Dark Souls has become formulaic. An exciting, familiar routine of dread and difficulty, but a routine nonetheless. That’s not a criticism. Bonfires, weak and strong attacks, rolling, backstabbing, shortcuts – these are all things that we as Dark Souls players have loved so much they are now being almost directly facsimiled into other games. But it does point out that the series, after so many games, has perhaps worn out its novelty. Like an uncle who pulls a coin out of your ear at every single Christmas dinner, it is exciting now for the nostalgia that lingers, not for the freshness of the experience.
But what am I talking about? Ashes of Ariandel is the first of two planned downloadable content packs for Dark Souls 3, and the two are said to be linked. Set in the Painted World of Ariandel – a white wonderland of mystery and pain, it is a relatively short experience (set aside one or two sittings to see everything) with one main boss and one optional one. There are a range of new weapons and outfits, but I never really felt the need to swap anything around.
The DLC environment features more open areas than the largely linear main game. Though these areas give the illusion of being open, with wide expanses for you to explore, what you quickly realise however is that they are deceptive, as they are for the most part linearly connected to each other. Once I figured this out, I felt a bit disappointed, especially with the relatively large number of bonfires, cutbacks and shortcuts you can unlock to make reaching each connecting corridor much easier. What appears to be a real challenge at the start is, in the end, not much different from the rest of the series. The DLC was an opportunity to push the boundaries and give the more dedicated players a chance to really stretch themselves, yet From Software largely let this slip by in this release.
Besides the main story, there’s a new dedicated PvP arena for those who have missed that functionality from previous entries in the series – though PvP was never really my cup of tea. Although there’s only one arena at present, the game seems to indicate more may be added as time goes by. The inclusion of a PvP arena may be enough for some to make this an instant purchase, though From Software will have to maintain a close eye on the evolving meta to make this viable over the long term.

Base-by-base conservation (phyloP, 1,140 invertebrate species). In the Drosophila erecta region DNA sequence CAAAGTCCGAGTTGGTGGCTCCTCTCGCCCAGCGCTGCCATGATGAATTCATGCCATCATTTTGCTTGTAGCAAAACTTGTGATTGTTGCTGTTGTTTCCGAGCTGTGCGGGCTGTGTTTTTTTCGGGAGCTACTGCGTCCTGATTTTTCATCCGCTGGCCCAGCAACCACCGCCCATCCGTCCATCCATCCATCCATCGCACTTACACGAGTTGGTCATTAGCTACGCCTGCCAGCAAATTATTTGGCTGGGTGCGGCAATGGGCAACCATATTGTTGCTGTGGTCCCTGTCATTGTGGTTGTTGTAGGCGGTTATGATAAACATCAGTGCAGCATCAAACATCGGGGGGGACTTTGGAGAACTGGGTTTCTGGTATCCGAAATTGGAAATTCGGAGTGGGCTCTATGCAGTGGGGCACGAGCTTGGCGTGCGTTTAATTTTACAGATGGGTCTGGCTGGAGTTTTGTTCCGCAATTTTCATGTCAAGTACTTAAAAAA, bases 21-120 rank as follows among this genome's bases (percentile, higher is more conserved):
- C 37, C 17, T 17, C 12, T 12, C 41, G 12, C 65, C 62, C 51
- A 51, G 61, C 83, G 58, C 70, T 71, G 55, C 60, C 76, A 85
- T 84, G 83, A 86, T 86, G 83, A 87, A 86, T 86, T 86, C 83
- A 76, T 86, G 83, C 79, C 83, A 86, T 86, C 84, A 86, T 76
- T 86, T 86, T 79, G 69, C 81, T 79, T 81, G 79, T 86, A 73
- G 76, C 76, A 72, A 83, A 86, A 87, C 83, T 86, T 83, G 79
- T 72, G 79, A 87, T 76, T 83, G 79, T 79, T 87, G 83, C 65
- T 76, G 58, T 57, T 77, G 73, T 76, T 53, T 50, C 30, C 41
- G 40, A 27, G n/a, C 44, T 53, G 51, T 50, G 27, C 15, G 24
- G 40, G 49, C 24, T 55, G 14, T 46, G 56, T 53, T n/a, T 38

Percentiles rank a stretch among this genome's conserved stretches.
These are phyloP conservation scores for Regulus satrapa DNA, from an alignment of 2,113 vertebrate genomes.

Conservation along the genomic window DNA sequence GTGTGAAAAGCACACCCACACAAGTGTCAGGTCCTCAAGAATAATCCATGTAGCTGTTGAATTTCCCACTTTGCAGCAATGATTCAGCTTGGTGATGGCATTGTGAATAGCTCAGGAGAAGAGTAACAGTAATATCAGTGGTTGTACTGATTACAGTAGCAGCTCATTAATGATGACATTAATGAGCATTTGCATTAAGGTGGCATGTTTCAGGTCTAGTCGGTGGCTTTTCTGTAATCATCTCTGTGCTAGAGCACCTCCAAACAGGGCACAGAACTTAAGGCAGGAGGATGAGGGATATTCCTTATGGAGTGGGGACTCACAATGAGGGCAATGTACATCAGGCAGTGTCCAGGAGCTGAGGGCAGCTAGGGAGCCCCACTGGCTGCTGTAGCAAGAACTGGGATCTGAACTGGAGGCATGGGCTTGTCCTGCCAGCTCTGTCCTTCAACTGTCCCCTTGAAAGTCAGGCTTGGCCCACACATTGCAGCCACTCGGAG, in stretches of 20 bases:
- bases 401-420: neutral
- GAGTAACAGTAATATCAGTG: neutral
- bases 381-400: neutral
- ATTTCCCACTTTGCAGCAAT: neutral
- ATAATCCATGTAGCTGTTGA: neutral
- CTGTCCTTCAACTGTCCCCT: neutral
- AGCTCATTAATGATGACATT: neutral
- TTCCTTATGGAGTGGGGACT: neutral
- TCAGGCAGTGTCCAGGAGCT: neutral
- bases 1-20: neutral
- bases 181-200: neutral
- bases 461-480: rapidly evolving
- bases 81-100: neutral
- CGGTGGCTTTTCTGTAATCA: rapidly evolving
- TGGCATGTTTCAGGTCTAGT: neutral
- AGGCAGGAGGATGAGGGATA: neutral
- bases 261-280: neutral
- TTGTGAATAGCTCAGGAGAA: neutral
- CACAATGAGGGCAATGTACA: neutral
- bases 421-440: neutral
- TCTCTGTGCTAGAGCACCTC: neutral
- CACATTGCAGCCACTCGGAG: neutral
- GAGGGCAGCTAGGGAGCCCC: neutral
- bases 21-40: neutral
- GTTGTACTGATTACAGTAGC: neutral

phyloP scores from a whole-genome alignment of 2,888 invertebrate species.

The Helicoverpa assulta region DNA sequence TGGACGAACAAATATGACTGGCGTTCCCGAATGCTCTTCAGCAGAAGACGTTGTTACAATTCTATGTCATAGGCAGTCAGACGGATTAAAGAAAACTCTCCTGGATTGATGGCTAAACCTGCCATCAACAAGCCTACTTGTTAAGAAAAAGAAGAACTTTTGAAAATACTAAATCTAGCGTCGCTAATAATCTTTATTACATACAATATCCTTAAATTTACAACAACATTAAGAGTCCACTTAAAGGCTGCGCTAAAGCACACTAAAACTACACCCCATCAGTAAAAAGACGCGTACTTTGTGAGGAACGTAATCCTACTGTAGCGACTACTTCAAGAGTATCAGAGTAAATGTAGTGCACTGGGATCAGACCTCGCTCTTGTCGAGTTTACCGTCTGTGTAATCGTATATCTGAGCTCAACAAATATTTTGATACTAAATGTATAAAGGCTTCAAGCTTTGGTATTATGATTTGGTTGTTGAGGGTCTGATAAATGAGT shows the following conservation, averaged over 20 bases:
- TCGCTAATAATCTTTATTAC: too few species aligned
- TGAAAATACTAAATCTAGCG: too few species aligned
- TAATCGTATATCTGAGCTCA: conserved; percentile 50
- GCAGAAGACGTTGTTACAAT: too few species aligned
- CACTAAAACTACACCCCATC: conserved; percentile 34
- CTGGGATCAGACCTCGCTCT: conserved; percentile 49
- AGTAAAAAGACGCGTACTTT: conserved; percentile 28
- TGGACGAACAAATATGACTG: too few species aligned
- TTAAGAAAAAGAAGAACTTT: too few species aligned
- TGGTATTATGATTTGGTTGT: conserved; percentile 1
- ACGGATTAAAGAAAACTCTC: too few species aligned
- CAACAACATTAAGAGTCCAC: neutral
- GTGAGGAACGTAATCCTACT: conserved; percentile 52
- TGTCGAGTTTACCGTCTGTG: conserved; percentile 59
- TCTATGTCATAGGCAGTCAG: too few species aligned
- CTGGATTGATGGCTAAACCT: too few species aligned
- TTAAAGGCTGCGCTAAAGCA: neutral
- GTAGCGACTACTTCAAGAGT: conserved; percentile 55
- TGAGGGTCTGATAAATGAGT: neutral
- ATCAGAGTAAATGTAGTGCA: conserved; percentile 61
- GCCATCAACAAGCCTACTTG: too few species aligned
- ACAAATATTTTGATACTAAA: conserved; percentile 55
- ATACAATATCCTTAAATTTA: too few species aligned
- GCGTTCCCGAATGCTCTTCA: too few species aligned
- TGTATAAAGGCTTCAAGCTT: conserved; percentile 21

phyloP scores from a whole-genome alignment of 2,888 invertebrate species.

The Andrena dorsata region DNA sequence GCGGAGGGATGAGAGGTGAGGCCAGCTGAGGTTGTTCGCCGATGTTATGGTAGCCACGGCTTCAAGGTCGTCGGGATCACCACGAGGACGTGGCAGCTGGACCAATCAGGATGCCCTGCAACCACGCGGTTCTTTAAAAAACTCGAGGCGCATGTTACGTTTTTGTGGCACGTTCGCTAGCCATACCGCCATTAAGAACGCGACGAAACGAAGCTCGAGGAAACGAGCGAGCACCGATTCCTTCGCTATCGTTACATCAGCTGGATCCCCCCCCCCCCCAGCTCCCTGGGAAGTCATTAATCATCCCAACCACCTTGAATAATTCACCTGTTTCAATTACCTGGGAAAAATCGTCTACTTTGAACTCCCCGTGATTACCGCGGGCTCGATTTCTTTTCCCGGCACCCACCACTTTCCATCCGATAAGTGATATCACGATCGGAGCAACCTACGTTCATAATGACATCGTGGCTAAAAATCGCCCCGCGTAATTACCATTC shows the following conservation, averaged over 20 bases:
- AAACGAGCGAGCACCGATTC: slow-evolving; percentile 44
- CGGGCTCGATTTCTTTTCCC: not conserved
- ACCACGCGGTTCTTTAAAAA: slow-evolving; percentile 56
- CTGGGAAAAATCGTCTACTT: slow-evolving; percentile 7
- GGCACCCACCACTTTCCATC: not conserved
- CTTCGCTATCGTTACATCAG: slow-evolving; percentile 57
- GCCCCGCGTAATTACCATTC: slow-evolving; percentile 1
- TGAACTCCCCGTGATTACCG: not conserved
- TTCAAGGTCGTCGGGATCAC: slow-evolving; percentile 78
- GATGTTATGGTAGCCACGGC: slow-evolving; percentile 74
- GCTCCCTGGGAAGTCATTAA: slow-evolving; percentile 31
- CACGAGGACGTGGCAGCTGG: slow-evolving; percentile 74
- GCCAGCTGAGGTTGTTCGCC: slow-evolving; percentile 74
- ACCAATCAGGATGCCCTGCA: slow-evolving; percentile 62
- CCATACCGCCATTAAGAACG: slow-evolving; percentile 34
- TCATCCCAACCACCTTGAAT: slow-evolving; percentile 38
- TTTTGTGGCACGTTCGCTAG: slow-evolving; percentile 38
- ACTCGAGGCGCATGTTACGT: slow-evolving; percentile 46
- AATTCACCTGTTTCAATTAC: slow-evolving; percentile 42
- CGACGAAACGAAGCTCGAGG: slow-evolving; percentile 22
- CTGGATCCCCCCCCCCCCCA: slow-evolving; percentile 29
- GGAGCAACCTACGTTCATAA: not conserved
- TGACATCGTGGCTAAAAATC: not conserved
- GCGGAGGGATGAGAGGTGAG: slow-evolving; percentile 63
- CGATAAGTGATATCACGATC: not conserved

In the end more Dark Souls is never a bad thing. It is still a beautiful, foreboding world full of well thought-out places and challenging enemies. The gigantic vikings especially were a test of skill and patience. Yet I cannot help but feel a little let down by Ashes of Ariandel. Where Dark Souls II’s DLC explored new and delightful worlds and mechanics, this DLC simply follows patterns that we as players are well (perhaps overly) accustomed to. This isn’t bad per se, but it isn’t hard to imagine that it could have been more
If you loved and played Dark Souls 3, then Ashes of Ariandel is more of the same, and is an essential pick up. If you were perhaps a bit bored or put off by the main game, then this DLC unfortunately has almost nothing new to offer you to convince you to get into the series.
Dark Souls is an equation that we know so well now that we often know the answers before fulling reading the question. Ashes of Ariandel then is some more rote learning, more pages in the textbook to memories. I hope that the next, and last DLC experiments more, takes more risks. It would be a pity for Dark Souls to end on a similar, unsatisfying note.
Released: October 2016
Platforms: PlayStation 4, Xbox One, PC (Windows 7 higher)
Genre: Action, RPG
Developer: From Software